7. National Association of Women in Construction: Puget Sound Chapter #60 is a professional association comprised of women working in construction and related industries. No phone number listed; www.nawicpugetsound.org
     
  8. Northwest Mountain Minority Supplier Development Council (NWMSDC): Membership based organization that links minority owned businesses to public and private agencies. They offer formal and information networking opportunities as well as advocacy and support. Phone: 253-243-6959;  www.nwmtnmsdc.org
     
  9. Tabor 100: A membership based group for business owners and entrepreneurs. They are committed to economic power, educational excellence and social equity for African-Americans and the community at large. Phone: 206-368-4042;  www.tabor100.org
     
  10. Women’s Transportation Seminar (WTS): An organization that works to build the future of transportation through the advancement of women. Offers professional activities, networking, mentoring, and access to industry and government leaders. Phone: 206-931-0875;  www.wtsinternational.org/pugetsound

Online Resources

  1. Seattle Chamber of Commerce: Has a small business tools page that offers a number of resources and guides to small business owners. http://seattle.toolsforbusiness.info/success-in-washington
     
  2. Governor’s Office for Regulatory Innovation and Assistance: Provides a small business guide online that can assist in helping plan, run, grow, or close small businesses in Washington State. General website:  www.oria.wa.gov. Link directly to the PDF version of the guide: www.oria.wa.gov/Portals/_oria/VersionedDocuments/Business_Publications/small_business_guide.pdf
     
  3. Federal Transit Administration: Has a website with online presentations and videos to assist in training on civil rights related topics. Include DBE, Title IV, and EEO. www.fta.dot.gov/civilrights/12885.html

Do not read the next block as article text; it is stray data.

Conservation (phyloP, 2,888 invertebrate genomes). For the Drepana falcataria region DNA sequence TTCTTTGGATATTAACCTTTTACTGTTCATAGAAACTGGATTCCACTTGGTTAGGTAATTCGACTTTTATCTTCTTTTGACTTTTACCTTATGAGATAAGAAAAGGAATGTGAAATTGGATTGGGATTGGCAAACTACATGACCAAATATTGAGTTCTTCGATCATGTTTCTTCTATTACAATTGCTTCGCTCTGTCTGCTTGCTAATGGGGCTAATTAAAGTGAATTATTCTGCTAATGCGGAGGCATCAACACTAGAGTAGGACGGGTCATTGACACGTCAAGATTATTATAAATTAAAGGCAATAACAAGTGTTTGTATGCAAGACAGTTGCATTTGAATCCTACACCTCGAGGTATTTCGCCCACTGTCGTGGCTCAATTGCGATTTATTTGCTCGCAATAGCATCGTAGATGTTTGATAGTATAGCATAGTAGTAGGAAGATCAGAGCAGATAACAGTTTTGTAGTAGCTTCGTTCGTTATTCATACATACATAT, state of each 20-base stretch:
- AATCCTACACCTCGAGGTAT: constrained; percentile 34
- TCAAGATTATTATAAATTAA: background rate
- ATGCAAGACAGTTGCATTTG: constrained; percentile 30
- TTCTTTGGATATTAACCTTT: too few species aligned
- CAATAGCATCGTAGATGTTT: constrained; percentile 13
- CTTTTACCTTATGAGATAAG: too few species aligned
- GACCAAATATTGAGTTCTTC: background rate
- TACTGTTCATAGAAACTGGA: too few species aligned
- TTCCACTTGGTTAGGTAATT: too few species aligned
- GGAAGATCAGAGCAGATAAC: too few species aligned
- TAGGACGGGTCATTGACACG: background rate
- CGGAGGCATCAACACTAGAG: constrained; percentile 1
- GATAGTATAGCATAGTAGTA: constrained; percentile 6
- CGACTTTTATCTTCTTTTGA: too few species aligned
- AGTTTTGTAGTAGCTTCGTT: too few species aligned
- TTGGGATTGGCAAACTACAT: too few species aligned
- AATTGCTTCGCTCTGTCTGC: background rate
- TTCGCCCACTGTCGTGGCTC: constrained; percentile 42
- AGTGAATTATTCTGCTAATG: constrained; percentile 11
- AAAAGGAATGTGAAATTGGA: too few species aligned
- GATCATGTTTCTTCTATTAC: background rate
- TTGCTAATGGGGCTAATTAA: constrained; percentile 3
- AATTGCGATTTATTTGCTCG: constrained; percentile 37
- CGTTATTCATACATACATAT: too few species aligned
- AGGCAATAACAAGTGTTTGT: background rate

4. Braddock’s Procurement Opportunity Guide: The guide is free to clients that work with PTAC and is designed to to help small business owners and decision makers understand the government procurement and private sector procurement spaces. www.aptac-us.org/braddocks-procurement-opportunities-guide
  5. Small Business Administration (SBA): Provides small businesses with a wide variety of services primarily through four programmatic functions: access to capital, entrepreneurial development, government contracting, and advocacy. www.sba.gov
     
  6. NAICS Association: Resource to help firms identify their self-assigned NAICS (North American Industry Classification System) Codes. Identifying these codes is a necessary step in the certification process. www.naics.com

Accelerators and Incubators

Support for new and emerging businesses including co-locating with other entrepreneurs. 

Accelerators: Short term programs that invest in externally generated programs in return for capital and mentorship.

  1. 9Mile Labs- a high tech accelerator that focuses on B2B software and cloud technologies.
     
  2. Accelerator Corp.- a biotechnology investment and management company that identifies, finances, and manages the development of emerging biotechnology opportunities.
     
  3. Entrepreneurs’ Organization- A Global business network of 11,000 individuals, in 150 chapters in 48 countries that focuses on business growth, personal development, and community engagement.
     
  4. Fledge- Operates three programs for entrepreneurs with a focus on making a measurable impact in the world. They are interested in investing in programs that improve lives, the environment, health, communities, and making the world more sustainable.
     
  5. Founder Institute- Offers a four month, part time program to help entrepreneurs launch technology companies through structured training courses, practical business building assignments, and feedback.
     
  6. Ivy Softworks- A stealth innovation studio that brings together early-stage innovators to work on multiple start-up projects together.
     
  7. Madrona Venture Labs- Develops new companies from the ground up focusing on transformational products and staffed by hackers and designers.
     
  8. McKinstry Innovation Center- Brings together new and emerging companies a place where they work together in the same space. Offers mentorship, shared expertise, and professional amenities in four cluster areas: clean tech, education, high tech, and life sciences.
     
  9. Microsoft Ventures-Works with startups globally at all stages to help them scale their business, bring innovative services to market, and reach new customers using mentors and accelerator program.